Composers' Forum

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Hi guys,

I've already posted some things around this forum but recently I realized that until now I've only tried to compose by just diving into it without any basic knowledge of anything that involves composing. I tried many times to compose a piece (piano/trio sonatas, symphonies, concertos, string quartets) but I had to break off the process because I just wouldn't know how to go on with a certain piece after a number of measures, due to lack of knowledge

So I decided to build a basis for myself. I'm a huge fan of Bach and Beethoven and am willing to immerse myself into the world of counterpoint and harmony to begin with. Then compose simple pieces, putting to practice the things I learn on the go. My question is: does anyone have good recommendations as for books to learn practical counterpoint and harmony?

Thanks in advance.

BW, Marijn

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Though the best option really is to find a teacher, a class, or someone to talk to about harmony and composition on a regular basis is preferred I can recommend a few books to get you started. 

Tonal Harmony by Stefan Kostka and Dorothy Payne is one of the standard theory books undergraduate music students learn theory. Easy to read and has a lot of interactive components to better learn the material. 

Counterpoint by Kent Kennan is a very comprehensive book but it is a dense read and can get very technical. It won't give you exercises to teach yourself how to write counterpoint but it will teach you how counterpoint is written through analysis and gives you the basic norms of the time of Bach in regards to counterpoint. There is a learning curve, and it does require you to know basics about harmony first though.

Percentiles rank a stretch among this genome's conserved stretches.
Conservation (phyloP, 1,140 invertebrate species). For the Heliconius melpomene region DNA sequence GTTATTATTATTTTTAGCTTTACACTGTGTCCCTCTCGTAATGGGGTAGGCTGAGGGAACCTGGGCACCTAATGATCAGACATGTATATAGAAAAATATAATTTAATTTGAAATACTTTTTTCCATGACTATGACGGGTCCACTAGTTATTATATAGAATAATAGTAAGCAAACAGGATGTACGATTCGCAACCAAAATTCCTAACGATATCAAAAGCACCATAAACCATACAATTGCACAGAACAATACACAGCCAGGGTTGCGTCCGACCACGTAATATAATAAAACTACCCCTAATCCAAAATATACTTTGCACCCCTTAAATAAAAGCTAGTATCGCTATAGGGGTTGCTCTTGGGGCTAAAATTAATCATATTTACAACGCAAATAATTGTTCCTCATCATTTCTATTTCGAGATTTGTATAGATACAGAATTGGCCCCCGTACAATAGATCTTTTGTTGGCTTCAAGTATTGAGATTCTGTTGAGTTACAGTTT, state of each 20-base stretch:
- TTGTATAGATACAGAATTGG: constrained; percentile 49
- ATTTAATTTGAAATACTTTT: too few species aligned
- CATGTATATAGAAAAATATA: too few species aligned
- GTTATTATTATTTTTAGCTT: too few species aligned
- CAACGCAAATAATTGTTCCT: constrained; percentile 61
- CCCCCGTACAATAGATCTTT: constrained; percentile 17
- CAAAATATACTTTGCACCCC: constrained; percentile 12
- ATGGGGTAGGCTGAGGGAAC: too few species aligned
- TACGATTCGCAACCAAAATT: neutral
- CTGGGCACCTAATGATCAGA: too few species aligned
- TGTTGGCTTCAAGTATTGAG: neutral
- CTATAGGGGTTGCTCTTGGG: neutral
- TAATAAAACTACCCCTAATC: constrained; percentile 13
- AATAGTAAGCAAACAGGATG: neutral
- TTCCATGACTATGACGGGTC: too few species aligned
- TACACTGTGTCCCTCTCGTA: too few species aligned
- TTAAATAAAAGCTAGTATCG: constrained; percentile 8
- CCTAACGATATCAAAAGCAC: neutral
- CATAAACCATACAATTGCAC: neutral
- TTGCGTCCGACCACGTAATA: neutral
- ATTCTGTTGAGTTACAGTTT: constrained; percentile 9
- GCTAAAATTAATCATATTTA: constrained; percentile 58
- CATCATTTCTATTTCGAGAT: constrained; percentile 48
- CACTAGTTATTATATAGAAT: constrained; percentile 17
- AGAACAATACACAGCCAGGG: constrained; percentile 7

other than that here are some links I have posted a while ago here as online resources for self-taught composers:

I also have a free class on music theory that has most of the basics on harmony and theory (though I havent updated it in a while). Let me know if you want to join that class. And of course, our members here can always help with specific questions. 

Hi Martin

Development is an important part of any composition otherwise a piece is just a tune played over and over. Check out some of great symphonic works, I am currently studying Dvorak's sixth.

Tyler was running a theory class so check with him.

There are loads of books around but I am using Robert Gauldin's harmonic practice.

Mike L
Love this advice! That's how I learned transposition.

Fredrick zinos said:

Take a composition you love, purchase the sheet music, and then sit down and copy the composition by hand. Don't use a computer. Force yourself to think about every note and why the composer of a composition you love, used this note, that harmony, this spelling of a chord, that inversion etc.,  You will be surprised at how much your hand can teach your brain. 

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